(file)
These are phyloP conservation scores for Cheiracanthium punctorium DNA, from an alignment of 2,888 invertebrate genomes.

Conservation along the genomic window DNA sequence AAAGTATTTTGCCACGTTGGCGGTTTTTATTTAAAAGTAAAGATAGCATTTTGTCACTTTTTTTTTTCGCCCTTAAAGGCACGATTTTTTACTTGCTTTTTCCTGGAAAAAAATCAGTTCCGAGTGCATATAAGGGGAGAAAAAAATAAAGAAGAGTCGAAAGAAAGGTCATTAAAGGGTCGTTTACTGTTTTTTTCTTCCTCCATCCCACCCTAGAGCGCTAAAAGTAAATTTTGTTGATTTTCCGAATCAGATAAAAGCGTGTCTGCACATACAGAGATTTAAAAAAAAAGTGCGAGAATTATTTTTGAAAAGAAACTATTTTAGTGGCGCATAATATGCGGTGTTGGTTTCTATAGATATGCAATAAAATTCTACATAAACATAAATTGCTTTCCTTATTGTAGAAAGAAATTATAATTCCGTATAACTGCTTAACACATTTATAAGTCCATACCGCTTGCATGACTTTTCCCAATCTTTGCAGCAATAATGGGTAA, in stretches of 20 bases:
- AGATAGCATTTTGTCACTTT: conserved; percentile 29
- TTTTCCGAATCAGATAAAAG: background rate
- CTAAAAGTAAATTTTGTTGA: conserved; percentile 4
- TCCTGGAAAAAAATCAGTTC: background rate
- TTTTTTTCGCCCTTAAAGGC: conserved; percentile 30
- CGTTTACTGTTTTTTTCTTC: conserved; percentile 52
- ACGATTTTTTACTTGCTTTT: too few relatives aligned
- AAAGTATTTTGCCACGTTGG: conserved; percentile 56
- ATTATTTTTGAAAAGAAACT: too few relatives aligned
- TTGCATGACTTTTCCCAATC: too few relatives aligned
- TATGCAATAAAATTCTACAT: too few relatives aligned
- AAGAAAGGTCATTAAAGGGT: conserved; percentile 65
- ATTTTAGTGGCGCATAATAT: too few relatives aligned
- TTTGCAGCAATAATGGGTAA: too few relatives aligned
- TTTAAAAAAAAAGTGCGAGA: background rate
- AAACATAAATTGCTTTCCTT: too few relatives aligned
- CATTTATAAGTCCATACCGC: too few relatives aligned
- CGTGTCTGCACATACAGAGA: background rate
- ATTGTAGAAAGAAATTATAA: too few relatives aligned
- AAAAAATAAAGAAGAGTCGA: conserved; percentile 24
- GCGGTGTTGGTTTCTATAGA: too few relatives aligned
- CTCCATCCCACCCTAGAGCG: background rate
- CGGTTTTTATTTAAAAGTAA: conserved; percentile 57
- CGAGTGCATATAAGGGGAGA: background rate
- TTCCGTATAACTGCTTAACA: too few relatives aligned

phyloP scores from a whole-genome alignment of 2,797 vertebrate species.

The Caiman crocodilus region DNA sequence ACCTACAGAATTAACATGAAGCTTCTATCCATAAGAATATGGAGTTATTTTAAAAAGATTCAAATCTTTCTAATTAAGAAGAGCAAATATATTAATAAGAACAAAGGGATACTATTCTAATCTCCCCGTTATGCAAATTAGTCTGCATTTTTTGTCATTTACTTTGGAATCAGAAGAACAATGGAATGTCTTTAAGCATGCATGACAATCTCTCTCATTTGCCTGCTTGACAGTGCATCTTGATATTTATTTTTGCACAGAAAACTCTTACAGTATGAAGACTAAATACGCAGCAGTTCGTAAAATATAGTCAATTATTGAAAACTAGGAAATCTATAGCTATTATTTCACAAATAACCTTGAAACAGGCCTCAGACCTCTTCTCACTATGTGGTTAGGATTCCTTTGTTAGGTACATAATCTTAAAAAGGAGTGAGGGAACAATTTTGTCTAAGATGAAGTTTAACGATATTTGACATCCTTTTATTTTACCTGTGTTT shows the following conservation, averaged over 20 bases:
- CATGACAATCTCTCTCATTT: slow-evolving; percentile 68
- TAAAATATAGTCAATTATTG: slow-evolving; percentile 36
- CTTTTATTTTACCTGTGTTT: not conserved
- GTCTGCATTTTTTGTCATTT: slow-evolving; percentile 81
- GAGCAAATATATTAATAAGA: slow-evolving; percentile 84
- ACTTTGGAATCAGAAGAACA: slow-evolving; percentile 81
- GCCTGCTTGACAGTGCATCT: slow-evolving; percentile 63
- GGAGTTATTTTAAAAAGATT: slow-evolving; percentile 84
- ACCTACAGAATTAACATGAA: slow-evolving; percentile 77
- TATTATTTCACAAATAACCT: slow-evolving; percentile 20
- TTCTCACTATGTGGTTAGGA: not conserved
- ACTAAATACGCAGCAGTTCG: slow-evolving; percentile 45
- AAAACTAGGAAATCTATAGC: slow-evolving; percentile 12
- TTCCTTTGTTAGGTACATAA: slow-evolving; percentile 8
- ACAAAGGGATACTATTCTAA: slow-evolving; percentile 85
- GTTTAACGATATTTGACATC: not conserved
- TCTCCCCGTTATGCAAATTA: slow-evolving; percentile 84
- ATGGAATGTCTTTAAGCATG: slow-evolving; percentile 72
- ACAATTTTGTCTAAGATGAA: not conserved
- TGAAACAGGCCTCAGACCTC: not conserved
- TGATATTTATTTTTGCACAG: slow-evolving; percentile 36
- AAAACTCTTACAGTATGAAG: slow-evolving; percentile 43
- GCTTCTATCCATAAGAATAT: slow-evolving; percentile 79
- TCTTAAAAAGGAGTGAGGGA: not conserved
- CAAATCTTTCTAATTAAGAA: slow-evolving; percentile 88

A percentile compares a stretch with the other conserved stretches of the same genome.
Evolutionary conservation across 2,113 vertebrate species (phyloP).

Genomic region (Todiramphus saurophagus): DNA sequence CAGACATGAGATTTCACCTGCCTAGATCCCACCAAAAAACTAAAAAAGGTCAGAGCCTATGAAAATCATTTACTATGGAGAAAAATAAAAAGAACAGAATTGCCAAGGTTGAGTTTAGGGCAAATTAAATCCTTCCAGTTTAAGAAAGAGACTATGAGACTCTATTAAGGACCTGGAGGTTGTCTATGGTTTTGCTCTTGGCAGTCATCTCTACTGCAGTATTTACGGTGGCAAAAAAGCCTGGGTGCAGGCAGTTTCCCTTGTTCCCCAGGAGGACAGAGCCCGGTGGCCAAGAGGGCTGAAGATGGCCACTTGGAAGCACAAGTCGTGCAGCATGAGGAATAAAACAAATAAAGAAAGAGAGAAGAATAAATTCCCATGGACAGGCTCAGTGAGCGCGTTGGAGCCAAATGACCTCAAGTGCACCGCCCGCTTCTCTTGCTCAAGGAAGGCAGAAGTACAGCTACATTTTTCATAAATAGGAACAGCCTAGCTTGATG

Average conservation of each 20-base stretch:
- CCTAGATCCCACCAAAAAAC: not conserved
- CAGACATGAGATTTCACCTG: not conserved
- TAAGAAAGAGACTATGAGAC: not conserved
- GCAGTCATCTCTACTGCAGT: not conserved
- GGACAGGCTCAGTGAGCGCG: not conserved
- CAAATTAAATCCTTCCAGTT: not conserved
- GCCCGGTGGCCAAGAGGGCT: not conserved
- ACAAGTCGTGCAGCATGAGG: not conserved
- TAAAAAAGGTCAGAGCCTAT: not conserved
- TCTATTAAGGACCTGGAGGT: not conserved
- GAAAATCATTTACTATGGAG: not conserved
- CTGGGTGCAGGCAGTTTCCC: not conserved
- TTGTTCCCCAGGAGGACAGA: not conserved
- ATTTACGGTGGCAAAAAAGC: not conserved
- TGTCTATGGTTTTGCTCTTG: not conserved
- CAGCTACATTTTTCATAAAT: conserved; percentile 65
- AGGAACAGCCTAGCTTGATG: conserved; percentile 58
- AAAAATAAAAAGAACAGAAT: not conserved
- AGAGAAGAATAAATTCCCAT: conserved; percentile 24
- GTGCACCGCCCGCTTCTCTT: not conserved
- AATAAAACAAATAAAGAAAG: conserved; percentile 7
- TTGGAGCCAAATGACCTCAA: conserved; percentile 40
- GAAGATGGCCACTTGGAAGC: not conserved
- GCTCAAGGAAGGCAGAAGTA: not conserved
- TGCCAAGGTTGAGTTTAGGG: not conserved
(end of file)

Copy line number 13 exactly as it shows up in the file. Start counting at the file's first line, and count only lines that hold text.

- TATGCAATAAAATTCTACAT: too few relatives aligned